Each time the brand would give an apology and a promise to do better – but it has happened for many years.

Following this summer's explosive allegations, the company issued a statement in June acknowledging that "BA's recipes for Vietnamese pho, mumbo sauce, flaky bread and white pine kimchi all erased the origin of these recipes or, worse, smelled them."

"In all these cases and more, BA has been called upon to grant, to decontextualize recipes from non-white cultures, and to knight" experts "without considering whether that person should actually require mastery of a kitchen that is not theirs, "wrote Joey Hernandez, BA's research director, in the statement.

The Bon Appetit debacle also raised other questions about biases in established institutions. Who chooses which dishes get more coverage? Why do publications still use language that frames "ethnic" foods that are sometimes bizarre and often incomprehensible – for example, as Bloomberg calls tofu a "white, chewy and bland" food that people "learn to love?" Bloomberg eventually removed these sentences from its article after international setbacks.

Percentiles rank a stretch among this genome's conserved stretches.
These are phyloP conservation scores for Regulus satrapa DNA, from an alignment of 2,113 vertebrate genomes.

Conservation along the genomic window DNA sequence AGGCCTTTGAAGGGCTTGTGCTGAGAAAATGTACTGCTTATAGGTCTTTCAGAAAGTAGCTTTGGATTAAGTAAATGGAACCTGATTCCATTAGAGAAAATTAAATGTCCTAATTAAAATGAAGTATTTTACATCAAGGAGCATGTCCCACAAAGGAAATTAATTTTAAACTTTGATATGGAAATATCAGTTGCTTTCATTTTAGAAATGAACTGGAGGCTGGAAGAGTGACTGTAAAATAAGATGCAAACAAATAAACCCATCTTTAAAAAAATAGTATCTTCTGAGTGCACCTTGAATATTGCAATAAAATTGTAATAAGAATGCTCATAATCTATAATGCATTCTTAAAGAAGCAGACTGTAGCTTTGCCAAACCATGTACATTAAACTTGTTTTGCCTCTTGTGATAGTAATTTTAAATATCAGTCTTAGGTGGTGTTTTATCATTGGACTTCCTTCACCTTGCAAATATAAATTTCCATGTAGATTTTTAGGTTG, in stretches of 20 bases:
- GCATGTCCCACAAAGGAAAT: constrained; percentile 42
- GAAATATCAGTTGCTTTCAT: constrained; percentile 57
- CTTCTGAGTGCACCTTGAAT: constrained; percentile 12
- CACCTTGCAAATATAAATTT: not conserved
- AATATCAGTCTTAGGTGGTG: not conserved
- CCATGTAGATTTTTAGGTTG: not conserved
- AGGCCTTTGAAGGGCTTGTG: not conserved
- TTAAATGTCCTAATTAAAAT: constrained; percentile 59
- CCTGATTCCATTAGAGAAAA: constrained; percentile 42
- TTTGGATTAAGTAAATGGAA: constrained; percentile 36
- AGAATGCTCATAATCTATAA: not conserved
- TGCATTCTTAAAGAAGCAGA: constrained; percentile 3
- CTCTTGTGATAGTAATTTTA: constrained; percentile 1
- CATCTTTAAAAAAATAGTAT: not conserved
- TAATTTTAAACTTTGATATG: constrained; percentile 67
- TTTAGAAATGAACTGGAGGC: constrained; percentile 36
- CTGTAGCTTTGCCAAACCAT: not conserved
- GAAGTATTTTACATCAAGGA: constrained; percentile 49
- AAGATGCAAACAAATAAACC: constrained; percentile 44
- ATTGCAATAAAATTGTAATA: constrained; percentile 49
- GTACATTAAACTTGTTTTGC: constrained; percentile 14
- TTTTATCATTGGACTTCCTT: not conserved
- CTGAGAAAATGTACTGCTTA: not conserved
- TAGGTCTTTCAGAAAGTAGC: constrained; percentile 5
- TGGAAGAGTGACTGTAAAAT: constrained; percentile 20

And why are "ethnic" chefs – a euphemism for non-whites – often paid less? Bon Appetit fans were furious when Somali chef Hawa Hassan revealed last month that she was only paid $ 400 per video, and El-Waylly blew up Bon Appetit just to pay her $ 50,000 to " help mostly white editors with significantly less experience than me. "

These topics sound abstract at times – but they are related to and help perpetuate broader real inequalities such as discrimination in the workplace, inequality in pay, balance of power and prevailing whiteness in the food world. .

Ng and Patel may not have intended for their respective videos, and upcoming collaborations, to raise these issues.

But viewers' frustrations are inherently linked to the idea that there is an authentic way to cook fried rice, and that Patel's mistake is made worse by the fact that she is a non-Chinese chef who presents herself as an authority on the dish.

"FOR SOMEONE WHO IS TRYING TO SAY THERE ARE MORE WAYS TO COOK RICE, AND IT'S GOOD OF THE COURSE." "